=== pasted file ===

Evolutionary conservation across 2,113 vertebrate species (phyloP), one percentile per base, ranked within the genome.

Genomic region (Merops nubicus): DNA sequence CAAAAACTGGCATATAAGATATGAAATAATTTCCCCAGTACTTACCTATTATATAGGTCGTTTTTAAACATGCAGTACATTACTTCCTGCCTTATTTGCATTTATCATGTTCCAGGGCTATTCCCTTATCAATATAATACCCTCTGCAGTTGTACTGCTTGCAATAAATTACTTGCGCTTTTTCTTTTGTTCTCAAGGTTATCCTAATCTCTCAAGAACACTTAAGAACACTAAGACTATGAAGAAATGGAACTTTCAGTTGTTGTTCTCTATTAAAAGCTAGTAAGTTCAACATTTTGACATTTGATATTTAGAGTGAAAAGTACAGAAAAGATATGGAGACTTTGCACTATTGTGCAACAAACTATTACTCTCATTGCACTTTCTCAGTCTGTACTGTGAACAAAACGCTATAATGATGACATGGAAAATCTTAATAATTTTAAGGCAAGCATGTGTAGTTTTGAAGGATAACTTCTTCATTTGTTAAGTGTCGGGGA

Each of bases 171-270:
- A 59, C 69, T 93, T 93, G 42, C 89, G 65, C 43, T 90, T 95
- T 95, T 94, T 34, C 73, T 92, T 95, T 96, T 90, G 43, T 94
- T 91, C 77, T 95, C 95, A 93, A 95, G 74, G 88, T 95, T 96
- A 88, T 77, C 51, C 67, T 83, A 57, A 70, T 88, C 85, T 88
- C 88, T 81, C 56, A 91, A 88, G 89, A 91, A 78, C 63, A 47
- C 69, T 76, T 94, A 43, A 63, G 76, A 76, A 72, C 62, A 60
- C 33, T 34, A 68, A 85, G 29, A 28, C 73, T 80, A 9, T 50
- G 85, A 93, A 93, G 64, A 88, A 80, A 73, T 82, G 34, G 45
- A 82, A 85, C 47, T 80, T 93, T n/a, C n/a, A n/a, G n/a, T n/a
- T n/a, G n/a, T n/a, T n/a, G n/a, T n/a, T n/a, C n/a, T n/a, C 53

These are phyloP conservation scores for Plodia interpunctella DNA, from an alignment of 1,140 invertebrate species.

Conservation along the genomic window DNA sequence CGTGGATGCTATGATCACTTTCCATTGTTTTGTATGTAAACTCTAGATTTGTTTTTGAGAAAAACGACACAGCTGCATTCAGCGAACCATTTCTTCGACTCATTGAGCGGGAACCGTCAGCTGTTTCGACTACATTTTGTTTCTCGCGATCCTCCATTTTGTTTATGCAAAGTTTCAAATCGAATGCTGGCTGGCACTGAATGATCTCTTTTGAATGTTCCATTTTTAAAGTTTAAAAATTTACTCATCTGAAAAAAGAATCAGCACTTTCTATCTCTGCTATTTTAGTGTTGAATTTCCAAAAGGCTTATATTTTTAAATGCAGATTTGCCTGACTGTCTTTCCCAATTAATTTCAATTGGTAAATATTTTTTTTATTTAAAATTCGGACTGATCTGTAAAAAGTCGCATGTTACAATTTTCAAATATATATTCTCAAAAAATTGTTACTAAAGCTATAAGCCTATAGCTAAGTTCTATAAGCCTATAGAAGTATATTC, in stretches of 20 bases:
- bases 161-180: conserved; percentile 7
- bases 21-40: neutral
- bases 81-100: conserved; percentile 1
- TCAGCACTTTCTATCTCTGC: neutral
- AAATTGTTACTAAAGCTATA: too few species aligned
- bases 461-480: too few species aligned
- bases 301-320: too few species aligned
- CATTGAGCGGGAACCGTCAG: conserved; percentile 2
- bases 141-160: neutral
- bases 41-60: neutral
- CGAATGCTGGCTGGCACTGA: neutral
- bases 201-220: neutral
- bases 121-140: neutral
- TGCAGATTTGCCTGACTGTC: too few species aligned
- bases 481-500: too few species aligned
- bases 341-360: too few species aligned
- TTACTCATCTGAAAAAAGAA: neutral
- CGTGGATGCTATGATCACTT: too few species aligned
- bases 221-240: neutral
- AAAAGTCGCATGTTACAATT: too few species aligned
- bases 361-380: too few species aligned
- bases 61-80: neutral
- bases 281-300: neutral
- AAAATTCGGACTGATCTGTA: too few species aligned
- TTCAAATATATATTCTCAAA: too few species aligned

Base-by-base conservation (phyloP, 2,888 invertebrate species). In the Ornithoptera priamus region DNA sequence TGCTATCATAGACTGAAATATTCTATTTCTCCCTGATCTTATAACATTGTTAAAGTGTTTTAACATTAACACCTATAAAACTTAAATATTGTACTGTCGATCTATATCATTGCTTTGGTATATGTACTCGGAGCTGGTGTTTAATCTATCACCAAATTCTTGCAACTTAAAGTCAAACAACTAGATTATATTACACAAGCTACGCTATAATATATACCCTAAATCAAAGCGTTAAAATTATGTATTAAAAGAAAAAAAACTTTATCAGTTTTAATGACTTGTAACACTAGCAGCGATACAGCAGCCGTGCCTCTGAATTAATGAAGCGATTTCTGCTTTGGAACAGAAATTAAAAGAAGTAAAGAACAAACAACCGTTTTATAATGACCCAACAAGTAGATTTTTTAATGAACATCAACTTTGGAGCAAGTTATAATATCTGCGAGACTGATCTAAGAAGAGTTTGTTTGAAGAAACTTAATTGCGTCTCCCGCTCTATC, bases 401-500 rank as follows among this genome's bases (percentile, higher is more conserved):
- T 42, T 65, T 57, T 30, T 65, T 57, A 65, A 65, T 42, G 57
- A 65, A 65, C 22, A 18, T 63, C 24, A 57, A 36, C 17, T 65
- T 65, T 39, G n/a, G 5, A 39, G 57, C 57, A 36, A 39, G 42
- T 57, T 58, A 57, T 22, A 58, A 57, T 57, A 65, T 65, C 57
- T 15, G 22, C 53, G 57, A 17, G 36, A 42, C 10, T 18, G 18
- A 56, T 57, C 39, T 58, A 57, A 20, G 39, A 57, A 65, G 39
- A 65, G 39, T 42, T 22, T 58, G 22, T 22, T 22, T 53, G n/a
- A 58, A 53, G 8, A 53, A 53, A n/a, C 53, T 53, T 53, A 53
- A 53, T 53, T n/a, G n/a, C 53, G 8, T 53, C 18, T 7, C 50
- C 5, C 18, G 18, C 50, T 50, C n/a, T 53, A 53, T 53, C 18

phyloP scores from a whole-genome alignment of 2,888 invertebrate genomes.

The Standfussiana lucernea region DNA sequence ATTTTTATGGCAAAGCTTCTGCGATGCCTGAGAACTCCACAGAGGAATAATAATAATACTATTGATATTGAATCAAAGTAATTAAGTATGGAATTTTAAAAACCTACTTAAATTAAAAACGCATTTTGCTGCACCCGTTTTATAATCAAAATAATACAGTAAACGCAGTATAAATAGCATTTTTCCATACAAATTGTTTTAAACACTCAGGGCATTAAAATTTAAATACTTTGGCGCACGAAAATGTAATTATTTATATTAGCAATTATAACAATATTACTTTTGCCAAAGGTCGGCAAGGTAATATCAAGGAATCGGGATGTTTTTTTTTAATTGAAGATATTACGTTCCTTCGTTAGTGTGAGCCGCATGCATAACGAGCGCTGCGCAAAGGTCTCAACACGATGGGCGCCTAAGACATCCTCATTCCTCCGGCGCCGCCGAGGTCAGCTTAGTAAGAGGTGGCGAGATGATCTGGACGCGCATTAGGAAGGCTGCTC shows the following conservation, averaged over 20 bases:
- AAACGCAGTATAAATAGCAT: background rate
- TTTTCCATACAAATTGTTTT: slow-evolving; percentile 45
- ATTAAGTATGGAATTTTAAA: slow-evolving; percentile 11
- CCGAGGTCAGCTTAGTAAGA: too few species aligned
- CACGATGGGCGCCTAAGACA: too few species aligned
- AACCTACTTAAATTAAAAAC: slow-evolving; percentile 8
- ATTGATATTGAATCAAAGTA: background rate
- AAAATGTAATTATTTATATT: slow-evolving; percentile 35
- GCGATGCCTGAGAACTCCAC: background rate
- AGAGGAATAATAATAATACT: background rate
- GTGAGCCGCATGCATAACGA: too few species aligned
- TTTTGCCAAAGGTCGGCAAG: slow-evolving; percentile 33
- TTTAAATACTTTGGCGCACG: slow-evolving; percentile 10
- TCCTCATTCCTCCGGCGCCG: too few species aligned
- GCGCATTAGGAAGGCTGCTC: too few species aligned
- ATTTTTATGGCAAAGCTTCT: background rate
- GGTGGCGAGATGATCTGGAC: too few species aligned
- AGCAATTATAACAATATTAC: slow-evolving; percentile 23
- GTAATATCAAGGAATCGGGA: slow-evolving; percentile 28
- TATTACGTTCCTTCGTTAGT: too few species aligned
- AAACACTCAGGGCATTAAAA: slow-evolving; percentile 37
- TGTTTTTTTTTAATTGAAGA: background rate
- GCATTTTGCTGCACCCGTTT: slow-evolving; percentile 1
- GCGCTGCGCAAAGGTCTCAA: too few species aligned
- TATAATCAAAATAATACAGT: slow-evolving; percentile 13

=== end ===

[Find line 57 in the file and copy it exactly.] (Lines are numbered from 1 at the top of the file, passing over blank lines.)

- CCGAGGTCAGCTTAGTAAGA: too few species aligned